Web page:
New Mexicans help Ukrainians as Russia continues invasion
ALBUQUERQUE, N.M. – Ukrainian President Volodymyr Zelenskyy is pleading for more support as Russia continues its brutal attack. U.S. President Joe Biden revealed Wednesday that he plans to send more military support, weapons and drones.
Refugees continue to flee the country, while other Ukrainians are left cleaning up the destruction.
About two weeks ago, KOB 4 introduced you to a Santa Fe firefighter and northern New Mexico emergency room doctor on the ground in Ukraine. Now, there’s an update on their journey and mission to bring humanity to the devastating chaos.
“Lviv is a very vibrant city right now. I mean, there’s thousands of people walking the streets, restaurants are all open. Cafes are all open, and Kyiv people stand in line to get in the grocery stores and food is limited,” said Chris Hammond, a Los Alamos ER doctor.
Hammond and Santa Fe firefighter Rollin Jones are making the trek back and forth from Lviv in western Ukraine to Kyiv – the country’s capital – bringing in aid while helping others get out.
“It’s kind of a nerve-wracking experience going into a war,” said Jones.
Jones spent some of his time training local military, some heading into war for the first time.
“I think it was kind of a comfort for them. I just kind of walked them through, here’s what you do if someone gets shot in the chest, in the stomach, how to pack wounds, how to treat people how to put on tourniquets,” said Jones.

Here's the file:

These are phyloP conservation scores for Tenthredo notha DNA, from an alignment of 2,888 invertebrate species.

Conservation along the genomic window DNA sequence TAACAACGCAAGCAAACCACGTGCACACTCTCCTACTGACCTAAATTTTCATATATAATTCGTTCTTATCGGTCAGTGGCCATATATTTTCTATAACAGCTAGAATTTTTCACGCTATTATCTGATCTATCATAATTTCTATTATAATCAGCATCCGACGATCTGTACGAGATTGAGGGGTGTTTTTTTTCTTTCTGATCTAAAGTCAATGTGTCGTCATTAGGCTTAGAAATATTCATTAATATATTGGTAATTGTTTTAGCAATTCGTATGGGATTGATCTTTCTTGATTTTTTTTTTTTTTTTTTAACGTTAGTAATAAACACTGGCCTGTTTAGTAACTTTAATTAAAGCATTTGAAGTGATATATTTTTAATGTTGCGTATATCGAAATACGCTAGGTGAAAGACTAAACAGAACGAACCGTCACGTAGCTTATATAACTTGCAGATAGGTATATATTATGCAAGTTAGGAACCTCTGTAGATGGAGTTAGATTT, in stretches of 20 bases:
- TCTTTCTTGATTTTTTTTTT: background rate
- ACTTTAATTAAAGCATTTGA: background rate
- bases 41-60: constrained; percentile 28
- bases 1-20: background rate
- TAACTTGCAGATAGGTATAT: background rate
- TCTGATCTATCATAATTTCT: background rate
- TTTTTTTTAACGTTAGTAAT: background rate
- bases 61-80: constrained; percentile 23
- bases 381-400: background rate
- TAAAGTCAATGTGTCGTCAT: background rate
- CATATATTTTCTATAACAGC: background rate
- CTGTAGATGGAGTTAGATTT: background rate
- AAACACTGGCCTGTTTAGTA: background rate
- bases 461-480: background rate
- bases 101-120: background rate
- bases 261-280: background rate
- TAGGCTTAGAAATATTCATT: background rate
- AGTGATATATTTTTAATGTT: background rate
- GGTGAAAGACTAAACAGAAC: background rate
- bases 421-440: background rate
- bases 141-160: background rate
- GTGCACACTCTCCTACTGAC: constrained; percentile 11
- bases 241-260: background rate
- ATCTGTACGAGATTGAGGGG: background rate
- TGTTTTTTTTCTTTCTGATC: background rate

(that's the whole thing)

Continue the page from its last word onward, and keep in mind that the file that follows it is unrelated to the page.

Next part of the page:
Jones and Hammond have a front-row view of just how life-saving those lessons might be, and they’re doing more than just saving lives, they’re restoring humanity to people now in crisis.
In one instance, Jones and Hammond went inside a bombed apartment building to help her clean up the glass and cover windows.
“We were helping her clean her apartment and she just keeps handing me gifts. Like her house was just blown up and she’s handing me gifts. She offered me shampoo and conditioner three times and I had a beanie and I kept telling her no. And finally, a translator said she wants you to have the shampoo and conditioner and I had to take my beanie off so she would see my bald head so she understood, I don’t have a need for this,” said Hammond.
“She asked if I would marry her and bring her back to the states. So it was a little piece of humanity in a place where it’s chaotic,” Hammond said.
That story remains a sliver of light, as they plan their next move with the Humanitarian Aid and Rescue Project.
“The other half of our team is working with the government to do orphan rescues along some of the cities that are about to be overthrown. So we’ll be able to go up and into that to extricate the kids because the town is taken over,” said Rollin.